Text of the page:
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Mechanical Energy

  1. Mar 22, 2004 #1
    Several children, pretending they are playing in the jungle, suspend a rope from an overhead tree limb. A child of mass 40 kg running at 8.0m/s grabs the rope and swings off the level ground.

    a) What maximum height does the child reach?
    b) How fast would a 30 kg child have to run to reach the same height as the 40 kg child?

    ½mv1²+mgh1 = ½mv2²+mgh2

    a) m=40kg, v1=8.0m/s, h1=0m, g=9.8m/s², v2=0m/s (at max height v=0)


    ½mv1²+mgh1 = ½mv2²+mgh2

    ½mv1²= mgh2

    h2 = 3.27m = 3m (is this correct?)

    im really confused with B... coz i got 8m/s... it doesn't make sense to me how they can run at the same speed and achieve the same height??!!

    this is really urgent... so please help me!! >_< thanks!
  2. jcsd
  3. Mar 22, 2004 #2
    Notice that the mass drops out of the equations entirely. So the mass has no significance to the problem.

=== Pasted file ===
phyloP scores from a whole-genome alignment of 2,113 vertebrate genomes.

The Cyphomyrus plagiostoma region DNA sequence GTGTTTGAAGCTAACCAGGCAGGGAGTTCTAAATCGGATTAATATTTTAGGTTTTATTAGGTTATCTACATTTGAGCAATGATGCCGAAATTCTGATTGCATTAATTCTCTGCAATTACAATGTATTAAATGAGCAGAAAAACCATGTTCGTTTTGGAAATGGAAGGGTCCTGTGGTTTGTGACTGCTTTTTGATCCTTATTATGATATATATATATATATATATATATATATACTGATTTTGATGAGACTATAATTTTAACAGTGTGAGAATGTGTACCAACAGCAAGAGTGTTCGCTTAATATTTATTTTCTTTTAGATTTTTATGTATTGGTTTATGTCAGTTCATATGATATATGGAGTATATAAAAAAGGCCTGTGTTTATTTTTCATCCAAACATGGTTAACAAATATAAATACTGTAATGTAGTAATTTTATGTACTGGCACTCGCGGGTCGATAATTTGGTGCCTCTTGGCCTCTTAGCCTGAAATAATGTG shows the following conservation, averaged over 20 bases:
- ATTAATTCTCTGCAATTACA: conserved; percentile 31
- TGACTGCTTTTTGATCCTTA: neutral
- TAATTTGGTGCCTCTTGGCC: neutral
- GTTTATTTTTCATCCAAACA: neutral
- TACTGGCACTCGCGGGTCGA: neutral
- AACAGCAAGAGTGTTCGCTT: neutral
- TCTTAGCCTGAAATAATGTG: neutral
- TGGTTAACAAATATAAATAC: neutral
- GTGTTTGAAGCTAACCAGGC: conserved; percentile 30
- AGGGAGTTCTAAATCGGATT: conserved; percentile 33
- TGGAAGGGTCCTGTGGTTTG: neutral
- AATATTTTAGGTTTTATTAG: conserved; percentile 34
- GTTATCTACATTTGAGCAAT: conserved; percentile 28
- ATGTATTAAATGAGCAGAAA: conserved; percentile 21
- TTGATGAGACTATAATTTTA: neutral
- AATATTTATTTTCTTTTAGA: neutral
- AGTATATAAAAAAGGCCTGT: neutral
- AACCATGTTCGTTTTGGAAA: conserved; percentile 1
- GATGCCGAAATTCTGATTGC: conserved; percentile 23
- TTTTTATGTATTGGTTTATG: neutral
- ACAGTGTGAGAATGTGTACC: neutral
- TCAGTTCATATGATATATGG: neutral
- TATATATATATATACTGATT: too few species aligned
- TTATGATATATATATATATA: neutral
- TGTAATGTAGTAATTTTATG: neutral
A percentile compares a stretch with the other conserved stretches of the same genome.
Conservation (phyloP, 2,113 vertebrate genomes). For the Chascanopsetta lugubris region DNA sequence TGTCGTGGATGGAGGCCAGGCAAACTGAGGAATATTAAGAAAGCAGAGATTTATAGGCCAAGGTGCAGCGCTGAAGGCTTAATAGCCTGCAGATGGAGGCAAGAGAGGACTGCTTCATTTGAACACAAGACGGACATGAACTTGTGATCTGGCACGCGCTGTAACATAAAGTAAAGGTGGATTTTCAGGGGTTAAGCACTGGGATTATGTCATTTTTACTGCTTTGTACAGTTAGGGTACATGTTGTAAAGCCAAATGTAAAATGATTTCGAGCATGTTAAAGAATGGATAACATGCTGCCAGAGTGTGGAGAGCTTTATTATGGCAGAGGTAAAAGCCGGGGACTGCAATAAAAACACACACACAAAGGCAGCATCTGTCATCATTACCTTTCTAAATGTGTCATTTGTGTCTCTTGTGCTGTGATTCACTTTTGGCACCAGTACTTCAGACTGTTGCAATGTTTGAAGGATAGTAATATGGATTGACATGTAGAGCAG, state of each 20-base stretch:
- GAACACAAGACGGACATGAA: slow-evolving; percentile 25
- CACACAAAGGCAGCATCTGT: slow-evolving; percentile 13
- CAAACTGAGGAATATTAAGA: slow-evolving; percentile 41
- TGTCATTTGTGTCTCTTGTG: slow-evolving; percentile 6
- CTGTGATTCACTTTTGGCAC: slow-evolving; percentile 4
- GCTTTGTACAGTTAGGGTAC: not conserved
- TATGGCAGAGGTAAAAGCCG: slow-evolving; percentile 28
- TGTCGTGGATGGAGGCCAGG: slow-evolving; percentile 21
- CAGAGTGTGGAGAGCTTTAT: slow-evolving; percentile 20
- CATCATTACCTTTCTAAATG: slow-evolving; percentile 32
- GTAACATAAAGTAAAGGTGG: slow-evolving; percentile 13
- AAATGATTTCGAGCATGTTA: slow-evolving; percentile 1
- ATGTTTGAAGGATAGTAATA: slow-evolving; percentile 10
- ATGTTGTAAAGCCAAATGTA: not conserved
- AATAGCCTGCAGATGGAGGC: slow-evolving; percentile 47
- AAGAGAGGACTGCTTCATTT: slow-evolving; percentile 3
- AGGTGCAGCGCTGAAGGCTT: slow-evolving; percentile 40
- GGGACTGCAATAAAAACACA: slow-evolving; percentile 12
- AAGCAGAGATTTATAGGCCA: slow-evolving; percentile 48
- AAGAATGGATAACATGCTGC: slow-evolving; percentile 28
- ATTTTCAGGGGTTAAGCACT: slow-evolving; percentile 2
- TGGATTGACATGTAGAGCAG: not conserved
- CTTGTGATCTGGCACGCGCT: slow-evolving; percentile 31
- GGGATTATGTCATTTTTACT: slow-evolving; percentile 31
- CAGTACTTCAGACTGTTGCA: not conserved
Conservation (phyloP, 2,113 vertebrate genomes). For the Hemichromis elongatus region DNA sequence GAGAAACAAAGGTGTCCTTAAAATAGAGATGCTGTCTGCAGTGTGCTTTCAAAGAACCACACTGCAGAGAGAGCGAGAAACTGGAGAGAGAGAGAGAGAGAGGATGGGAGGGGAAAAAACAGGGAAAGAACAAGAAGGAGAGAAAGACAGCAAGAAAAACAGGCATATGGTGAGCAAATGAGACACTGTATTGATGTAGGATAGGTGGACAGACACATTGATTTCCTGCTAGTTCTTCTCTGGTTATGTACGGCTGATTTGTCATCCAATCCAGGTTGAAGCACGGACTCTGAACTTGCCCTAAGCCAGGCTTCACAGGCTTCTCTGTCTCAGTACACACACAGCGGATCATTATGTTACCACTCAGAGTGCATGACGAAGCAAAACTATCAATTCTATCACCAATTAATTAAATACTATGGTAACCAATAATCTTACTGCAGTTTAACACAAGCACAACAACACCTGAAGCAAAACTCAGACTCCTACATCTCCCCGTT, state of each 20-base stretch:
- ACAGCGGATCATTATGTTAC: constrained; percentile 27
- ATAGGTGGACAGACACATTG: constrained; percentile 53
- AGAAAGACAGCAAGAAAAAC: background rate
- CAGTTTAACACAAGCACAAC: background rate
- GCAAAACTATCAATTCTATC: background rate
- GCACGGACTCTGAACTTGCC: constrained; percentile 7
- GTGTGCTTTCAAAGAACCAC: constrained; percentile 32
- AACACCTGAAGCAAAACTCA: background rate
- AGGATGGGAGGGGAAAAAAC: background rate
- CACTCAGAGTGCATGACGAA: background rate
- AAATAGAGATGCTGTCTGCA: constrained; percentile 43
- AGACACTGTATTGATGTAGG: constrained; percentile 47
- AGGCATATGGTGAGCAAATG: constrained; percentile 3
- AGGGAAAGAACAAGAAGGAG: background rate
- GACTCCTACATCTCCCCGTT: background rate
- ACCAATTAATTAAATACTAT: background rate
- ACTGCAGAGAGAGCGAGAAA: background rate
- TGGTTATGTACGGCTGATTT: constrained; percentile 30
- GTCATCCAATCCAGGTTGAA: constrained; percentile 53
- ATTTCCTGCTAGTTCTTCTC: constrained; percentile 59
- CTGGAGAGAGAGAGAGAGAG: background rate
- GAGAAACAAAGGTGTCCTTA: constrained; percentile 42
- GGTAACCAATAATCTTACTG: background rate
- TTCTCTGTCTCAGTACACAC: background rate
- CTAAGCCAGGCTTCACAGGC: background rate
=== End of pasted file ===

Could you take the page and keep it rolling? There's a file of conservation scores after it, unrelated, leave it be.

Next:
Intuitively, if you increase the mass, the person has greater kinetic energy when he starts. But getting to the same height also requires more energy. It works out that the increases in energy are identical.

  4. Mar 23, 2004 #3
    thanks! ^^
  5. Mar 11, 2008 #4
    I believe that:

    1. The initial inertial velocity is a convention between the different reference frames.

    2. The total tensional energy of an isolated system is equal to zero.

    3. The total energy of an isolated system is equal to zero.


    Antonio A. Blatter
  6. Mar 11, 2008 #5


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    Staff Emeritus
    Science Advisor
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    Unfortunately, you're responding to a question that's about 4 years old.

  7. Mar 12, 2008 #6
    Hmm, why is that frowned upon? I mean, physics problems are timeless afterall :)
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